Tallahassee, FL – Two veteran lawmakers say the Legislature needs to take another look at the state budget. The $70-billion plan pays for schools, law enforcement and public health programs, among other things. It went into effect Thursday, but James Call reports it may already be in trouble.
Hialeah Senator Rudy Garcia leads the Joint Legislative Budget Commission, which keeps the state budget balanced.
"Trying times ahead, regardless of the oil spill, there was going to be difficult times for Florida. Now with the added value of the oil spill the challenge is going to be far greater."
Lawmakers built the $70-billion budget on an assumption and a hope. They assumed Congress would send more money for Medicaid, and they hoped the economy would start to grow. That hope may be suffocated by oil. The Gulf oil spill puts at risks two major revenue streams: property taxes on real estate, which helps pay for local schools, and sales taxes driven by tourism. Only now are the economic effects beginning to filter in to Tallahassee. Florida State University Professor Mark Bonn is a tourism expert and supervises a team of hospitality graduate students interning at western panhandle resorts.
"My read on it is that the people who have not cancelled now are coming, okay? Anybody that wanted to cancel back in June for July or August probably already has done so. The leak situation is still ongoing, and so the people that are on the books now are going to be coming to Florida to that particular area."
Bonn estimates hotel bookings are off by about 25-percent. It is unclear what that will mean to the state's bottom line. In the western panhandle, a lot of the rooms are filled by cleanup workers, scientists, officials and reporters lured by the oil. Bonn notes their spending habits are different than a tourist on a holiday looking for a good time.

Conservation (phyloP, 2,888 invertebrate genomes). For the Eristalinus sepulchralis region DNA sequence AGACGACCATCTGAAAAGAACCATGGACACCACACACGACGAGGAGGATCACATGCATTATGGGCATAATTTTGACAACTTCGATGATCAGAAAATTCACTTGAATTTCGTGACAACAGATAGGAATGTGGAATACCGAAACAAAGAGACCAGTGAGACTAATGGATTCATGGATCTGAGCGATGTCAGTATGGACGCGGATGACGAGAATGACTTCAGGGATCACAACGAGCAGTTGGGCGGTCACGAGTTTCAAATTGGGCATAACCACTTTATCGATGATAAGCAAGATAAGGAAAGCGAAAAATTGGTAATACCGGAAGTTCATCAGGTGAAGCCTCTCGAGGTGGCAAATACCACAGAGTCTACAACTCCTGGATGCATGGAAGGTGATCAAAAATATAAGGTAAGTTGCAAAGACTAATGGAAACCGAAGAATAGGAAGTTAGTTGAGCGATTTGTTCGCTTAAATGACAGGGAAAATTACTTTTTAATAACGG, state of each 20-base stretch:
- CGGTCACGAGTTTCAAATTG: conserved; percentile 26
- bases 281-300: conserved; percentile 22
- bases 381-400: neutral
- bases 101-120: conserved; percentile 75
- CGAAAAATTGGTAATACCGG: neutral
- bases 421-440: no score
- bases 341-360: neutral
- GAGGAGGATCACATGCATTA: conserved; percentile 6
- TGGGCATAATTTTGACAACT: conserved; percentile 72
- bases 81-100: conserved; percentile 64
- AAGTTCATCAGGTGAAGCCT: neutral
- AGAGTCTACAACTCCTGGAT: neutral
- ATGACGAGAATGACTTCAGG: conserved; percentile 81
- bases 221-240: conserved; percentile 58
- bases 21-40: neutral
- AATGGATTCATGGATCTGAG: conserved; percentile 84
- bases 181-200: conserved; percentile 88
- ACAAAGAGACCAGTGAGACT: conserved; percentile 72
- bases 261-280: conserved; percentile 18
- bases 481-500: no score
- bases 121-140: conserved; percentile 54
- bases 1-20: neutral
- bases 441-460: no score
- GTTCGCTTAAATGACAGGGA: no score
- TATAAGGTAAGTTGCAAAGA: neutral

"These people are going to be doing other things rather than riding wave runners, but they will still stay in lodging properties; they will still eat in restaurants, do some shopping. So the collectible sales tax is not going to totally disappear. We're not going to totally feel a void, but there will definitely be a drop. There will be a significant drop."
Because of the uncertainty, in June, the Department of Revenue withdrew sales tax estimates it sends to local governments. Lawmakers assumed a growing economy would generate more tax revenue; however the latest report from the University of Florida's Bureau of Economic and Business Research indicates that is now unlikely. The other assumption built into the state spending plan was an additional billion dollars from Washington for Medicaid, health care programs for the poor. Congress could act after November. Key West Representative Ron Saunders voted against the budget in the spring and now says the Legislature needs to rework it.
"It's always very dangerous to appropriate money you don't have, especially when you are depending on the federal government to get it to you. At the federal level, they have not reauthorized the flood program that is very important to the state of Florida; they have not reauthorized unemployment compensation. So there are a lot of things because of the politics in Washington DC that are not happening, including FMAP. So if we don't get those FMAP dollars a bad budget situation will be very much worse."
The budget covers expenses through June 30th 2011. As it stands now, it represents the first increase in spending in four years. It includes more money for nursing homes, university scholarships, and the environment. However, Senator Garcia says that money is now at risk.
"We are going to have to look at what adjustments need to be made, and I foresee a special session, and I foresee this budget commission working long hours."